The initiative Proposition 187 has been a catalyst for change. Supporters heralded it as the solution to "Save Our State" from the ills of illegal immigration. Those who opposed it, used Proposition 187 as a battle cry to mobilize a disenfranchised minority. Irrespective of ideology, Proposition 187 ended as no one could have predicted in November 1994 when it passed, 59% to 41%. When Governor Gray Davis inherited the Proposition 187 appeal from former Governor Pete Wilson, Governor Davis took the unprecedented step of seeking to resolve the conflict through mediation rather than actively defending Proposition 187 on appeal to the Ninth Circuit Court of Appeals. This Article will examine the possible impact mediation will have on the resolution of conflicts arising from initiatives. Part II discusses the initiative process and briefly discusses Proposition 187 and its appeal. Until recently, initiatives have been the cornerstone of grassroots organizations. Moneyed, anti-minority groups frequently sponsor present day initiatives. Part III explains mediation and its creative and beneficial attributes, and the impact mediation will have on the initiative process. Since the beginning of the Alternative Dispute Resolution ("ADR") movement, mediation has been a unique, party-empowering alternative to litigation. Appellate mediation draws upon private mediation and trial court successes; however, a dangerous standard has begun with the mediation of Proposition 187 because of the numerous constitutional issues involved. Our society and courts need precedent to maintain stability of stare decisis and society's trust in the government, especially the judiciary.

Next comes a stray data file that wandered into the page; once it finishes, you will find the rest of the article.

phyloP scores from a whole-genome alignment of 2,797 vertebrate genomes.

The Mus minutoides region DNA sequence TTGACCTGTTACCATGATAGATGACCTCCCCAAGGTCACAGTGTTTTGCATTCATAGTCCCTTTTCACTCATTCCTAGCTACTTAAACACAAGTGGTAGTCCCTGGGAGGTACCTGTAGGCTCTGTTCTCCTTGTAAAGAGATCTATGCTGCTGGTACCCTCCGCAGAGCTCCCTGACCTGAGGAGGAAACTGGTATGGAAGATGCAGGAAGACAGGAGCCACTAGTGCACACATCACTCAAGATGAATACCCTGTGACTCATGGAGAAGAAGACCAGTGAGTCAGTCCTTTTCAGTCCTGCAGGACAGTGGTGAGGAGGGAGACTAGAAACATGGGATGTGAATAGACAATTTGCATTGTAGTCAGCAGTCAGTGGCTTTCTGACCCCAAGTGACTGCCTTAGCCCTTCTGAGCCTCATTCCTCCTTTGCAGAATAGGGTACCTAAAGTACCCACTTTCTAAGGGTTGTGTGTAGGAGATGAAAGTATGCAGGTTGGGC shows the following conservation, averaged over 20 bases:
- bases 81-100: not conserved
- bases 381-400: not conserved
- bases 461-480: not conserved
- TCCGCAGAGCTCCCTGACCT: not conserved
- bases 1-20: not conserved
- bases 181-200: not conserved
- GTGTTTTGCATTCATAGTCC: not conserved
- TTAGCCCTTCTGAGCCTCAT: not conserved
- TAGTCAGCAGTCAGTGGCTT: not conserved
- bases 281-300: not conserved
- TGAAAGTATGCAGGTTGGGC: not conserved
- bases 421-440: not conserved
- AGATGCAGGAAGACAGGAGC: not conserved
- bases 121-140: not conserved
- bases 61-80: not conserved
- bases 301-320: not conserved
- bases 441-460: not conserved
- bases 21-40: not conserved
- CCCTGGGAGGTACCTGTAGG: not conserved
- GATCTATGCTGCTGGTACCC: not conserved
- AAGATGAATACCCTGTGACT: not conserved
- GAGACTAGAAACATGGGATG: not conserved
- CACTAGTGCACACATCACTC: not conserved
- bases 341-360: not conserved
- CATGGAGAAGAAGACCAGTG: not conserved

Nicole E. Lucy,
Mediation of Proposition 187: Creative Solution to an Old Problem? Or Quiet Death for Initiatives?,
1 Pepp. Disp. Resol. L.J.
Available at: https://digitalcommons.pepperdine.edu/drlj/vol1/iss2/1
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